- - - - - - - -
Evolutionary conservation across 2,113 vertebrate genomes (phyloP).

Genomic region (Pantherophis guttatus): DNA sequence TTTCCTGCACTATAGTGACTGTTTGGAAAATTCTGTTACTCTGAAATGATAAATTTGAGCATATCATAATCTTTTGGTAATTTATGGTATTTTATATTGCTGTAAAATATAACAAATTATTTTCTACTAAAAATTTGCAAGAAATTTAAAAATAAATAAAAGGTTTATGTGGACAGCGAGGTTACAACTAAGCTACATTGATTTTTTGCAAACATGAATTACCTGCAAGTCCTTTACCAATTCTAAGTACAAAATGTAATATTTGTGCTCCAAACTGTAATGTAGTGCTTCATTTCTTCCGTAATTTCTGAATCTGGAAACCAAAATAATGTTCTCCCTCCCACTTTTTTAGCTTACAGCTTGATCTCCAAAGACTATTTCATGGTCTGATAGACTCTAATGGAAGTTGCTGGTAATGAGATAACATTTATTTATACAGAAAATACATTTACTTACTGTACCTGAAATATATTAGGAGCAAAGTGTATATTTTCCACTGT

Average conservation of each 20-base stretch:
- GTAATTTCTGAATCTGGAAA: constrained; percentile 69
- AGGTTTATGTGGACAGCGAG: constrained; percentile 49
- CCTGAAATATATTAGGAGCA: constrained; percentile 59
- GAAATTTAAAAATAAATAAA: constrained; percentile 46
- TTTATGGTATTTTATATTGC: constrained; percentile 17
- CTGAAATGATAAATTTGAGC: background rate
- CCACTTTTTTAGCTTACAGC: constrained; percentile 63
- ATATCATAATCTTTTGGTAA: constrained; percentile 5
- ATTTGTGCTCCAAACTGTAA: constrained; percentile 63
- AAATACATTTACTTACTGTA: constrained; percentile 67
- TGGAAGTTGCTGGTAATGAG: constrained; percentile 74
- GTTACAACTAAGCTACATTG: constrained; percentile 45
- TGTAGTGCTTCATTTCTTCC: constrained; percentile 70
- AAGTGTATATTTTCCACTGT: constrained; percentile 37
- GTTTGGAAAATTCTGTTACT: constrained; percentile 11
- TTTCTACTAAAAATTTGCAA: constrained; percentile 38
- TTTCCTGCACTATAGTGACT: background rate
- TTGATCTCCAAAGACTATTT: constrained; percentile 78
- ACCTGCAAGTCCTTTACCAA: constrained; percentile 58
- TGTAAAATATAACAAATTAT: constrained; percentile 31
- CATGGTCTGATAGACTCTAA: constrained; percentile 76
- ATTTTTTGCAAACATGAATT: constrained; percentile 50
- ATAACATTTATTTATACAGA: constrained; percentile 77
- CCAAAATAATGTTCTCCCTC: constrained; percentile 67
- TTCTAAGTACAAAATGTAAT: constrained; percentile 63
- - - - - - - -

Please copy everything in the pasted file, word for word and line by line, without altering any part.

Evolutionary conservation across 2,113 vertebrate genomes (phyloP).

Genomic region (Pantherophis guttatus): DNA sequence TTTCCTGCACTATAGTGACTGTTTGGAAAATTCTGTTACTCTGAAATGATAAATTTGAGCATATCATAATCTTTTGGTAATTTATGGTATTTTATATTGCTGTAAAATATAACAAATTATTTTCTACTAAAAATTTGCAAGAAATTTAAAAATAAATAAAAGGTTTATGTGGACAGCGAGGTTACAACTAAGCTACATTGATTTTTTGCAAACATGAATTACCTGCAAGTCCTTTACCAATTCTAAGTACAAAATGTAATATTTGTGCTCCAAACTGTAATGTAGTGCTTCATTTCTTCCGTAATTTCTGAATCTGGAAACCAAAATAATGTTCTCCCTCCCACTTTTTTAGCTTACAGCTTGATCTCCAAAGACTATTTCATGGTCTGATAGACTCTAATGGAAGTTGCTGGTAATGAGATAACATTTATTTATACAGAAAATACATTTACTTACTGTACCTGAAATATATTAGGAGCAAAGTGTATATTTTCCACTGT

Average conservation of each 20-base stretch:
- GTAATTTCTGAATCTGGAAA: constrained; percentile 69
- AGGTTTATGTGGACAGCGAG: constrained; percentile 49
- CCTGAAATATATTAGGAGCA: constrained; percentile 59
- GAAATTTAAAAATAAATAAA: constrained; percentile 46
- TTTATGGTATTTTATATTGC: constrained; percentile 17
- CTGAAATGATAAATTTGAGC: background rate
- CCACTTTTTTAGCTTACAGC: constrained; percentile 63
- ATATCATAATCTTTTGGTAA: constrained; percentile 5
- ATTTGTGCTCCAAACTGTAA: constrained; percentile 63
- AAATACATTTACTTACTGTA: constrained; percentile 67
- TGGAAGTTGCTGGTAATGAG: constrained; percentile 74
- GTTACAACTAAGCTACATTG: constrained; percentile 45
- TGTAGTGCTTCATTTCTTCC: constrained; percentile 70
- AAGTGTATATTTTCCACTGT: constrained; percentile 37
- GTTTGGAAAATTCTGTTACT: constrained; percentile 11
- TTTCTACTAAAAATTTGCAA: constrained; percentile 38
- TTTCCTGCACTATAGTGACT: background rate
- TTGATCTCCAAAGACTATTT: constrained; percentile 78
- ACCTGCAAGTCCTTTACCAA: constrained; percentile 58
- TGTAAAATATAACAAATTAT: constrained; percentile 31
- CATGGTCTGATAGACTCTAA: constrained; percentile 76
- ATTTTTTGCAAACATGAATT: constrained; percentile 50
- ATAACATTTATTTATACAGA: constrained; percentile 77
- CCAAAATAATGTTCTCCCTC: constrained; percentile 67
- TTCTAAGTACAAAATGTAAT: constrained; percentile 63